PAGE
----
How to Report Sexual Harassment at Work

Addressing sexual harassment is a vital step toward maintaining a safe, respectful, and inclusive workplace. If you’re experiencing such harassment, it’s essential to know how to report it effectively.

Acknowledging the Issue

The first step in dealing with sexual harassment is acknowledging it. Understand what constitutes harassment, and recognize that it’s a serious issue that deserves attention. Remember, you have the right to work in an environment free from unwelcome and offensive conduct.

Documenting Incidents of Harassment

Thorough documentation can play a pivotal role in validating your claims of harassment. Here’s what you need to know

  • Write down each incident as soon as possible. Timely documentation is more likely to be accurate and thorough.
  • Include as many details as possible in your documentation. This might include the words said, physical actions, the presence of explicit materials, or any other behavior contributing to harassment.
  • Note if there is a pattern of behavior or if the incidents are isolated events. A repeated pattern can help establish that the harassment is pervasive.
  • Include names of any witnesses who were present during the incidents.
  • Document how each incident made you feel and how it affected your work performance and well-being.
  • Store your records in a safe place, preferably not at work. This could be at home or in a secure digital location.

Reporting Internally

Reporting harassment to your employer gives them the chance to resolve the issue. Here are some tips on how to go about it.

  • Follow company procedures – Your company’s policy on sexual harassment should detail how to report such incidents. If your employer has an outlined process, follow it.
  • Immediate supervisor or HR – If there are no specific procedures, you can generally report to your immediate supervisor or directly to the Human Resources department.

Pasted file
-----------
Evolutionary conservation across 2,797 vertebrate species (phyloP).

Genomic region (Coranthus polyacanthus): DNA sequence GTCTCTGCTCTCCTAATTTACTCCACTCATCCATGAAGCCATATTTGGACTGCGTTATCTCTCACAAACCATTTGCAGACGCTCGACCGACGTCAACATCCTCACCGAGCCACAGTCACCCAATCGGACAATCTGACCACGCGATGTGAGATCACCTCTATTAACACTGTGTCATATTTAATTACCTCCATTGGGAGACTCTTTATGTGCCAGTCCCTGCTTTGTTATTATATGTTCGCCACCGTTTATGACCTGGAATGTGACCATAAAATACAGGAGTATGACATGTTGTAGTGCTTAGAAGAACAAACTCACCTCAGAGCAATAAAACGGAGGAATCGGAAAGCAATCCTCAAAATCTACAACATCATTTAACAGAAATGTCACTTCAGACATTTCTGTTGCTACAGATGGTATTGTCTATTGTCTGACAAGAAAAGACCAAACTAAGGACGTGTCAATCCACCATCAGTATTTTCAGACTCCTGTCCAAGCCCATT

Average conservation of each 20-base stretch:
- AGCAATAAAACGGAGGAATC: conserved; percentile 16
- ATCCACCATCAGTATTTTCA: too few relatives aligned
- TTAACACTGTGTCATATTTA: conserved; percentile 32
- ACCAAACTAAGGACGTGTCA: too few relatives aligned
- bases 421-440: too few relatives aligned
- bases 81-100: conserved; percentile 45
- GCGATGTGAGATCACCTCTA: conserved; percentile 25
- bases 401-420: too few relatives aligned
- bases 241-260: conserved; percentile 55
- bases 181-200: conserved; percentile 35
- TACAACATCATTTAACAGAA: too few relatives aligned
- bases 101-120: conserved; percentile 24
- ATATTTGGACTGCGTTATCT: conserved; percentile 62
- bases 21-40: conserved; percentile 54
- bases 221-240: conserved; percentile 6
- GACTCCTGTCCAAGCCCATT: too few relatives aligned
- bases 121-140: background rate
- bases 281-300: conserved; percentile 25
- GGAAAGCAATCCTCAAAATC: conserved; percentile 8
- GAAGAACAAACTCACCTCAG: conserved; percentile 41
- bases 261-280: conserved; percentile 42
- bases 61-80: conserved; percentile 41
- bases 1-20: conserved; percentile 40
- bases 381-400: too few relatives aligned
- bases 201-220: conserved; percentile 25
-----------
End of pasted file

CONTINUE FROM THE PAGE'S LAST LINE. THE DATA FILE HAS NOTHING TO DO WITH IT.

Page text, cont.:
• Written report – Consider submitting your report in writing, and keep a copy for your records. This can help protect you if there are disputes about when you reported or what information you provided.
  • Expectations – You should expect your employer to take your complaint seriously, investigate it promptly and thoroughly, and take appropriate action based on the findings.

When to Seek External Help

In some cases, internal reporting might not be enough. Here’s when and how to seek external help.

If your employer doesn’t take your complaint seriously or doesn’t take appropriate action, it might be time to seek external help.

  • If you face negative consequences for reporting the harassment (such as demotion, termination, or further harassment), this is considered retaliation and is illegal. In such cases, external help is vital.
  • If you’re a union member, your union representative can provide assistance and guidance.

The experienced attorneys at Moore Ruddell LLP can help you understand your options, guide you on the next steps, and represent you if you choose to take legal action.

You can also file a complaint with an employment regulatory body, such as the  Civil Rights Department. This department enforces the Fair Employment and Housing Act (FEHA), which protects employees from sexual harassment and from retaliation for reporting sexual harassment. Understanding your rights can help protect you during the reporting process and beyond.

Self-Care and Support

Taking action against harassment can be stressful. It’s essential to take care of your mental health during this period. Reach out to external support systems such as family, friends, or professional counselors who can provide emotional support and guidance.

Addressing sexual harassment is a key part of fostering a respectful and inclusive workplace. Remember, you’re not alone, and taking action against such behavior is a brave and essential step.

As you navigate the challenges of addressing sexual harassment at work, know that you don’t have to do it alone. At Moore Ruddell LLP, we stand with you, offering guidance and support during these difficult times. If you’re grappling with workplace harassment and need help understanding your rights or navigating the complaint process, contact us for a free consultation.

We’re here to help you ensure that your workplace is safe and respectful, just as it should be. Reach out to us today, and let’s start the conversation about how you can take action against sexual harassment.

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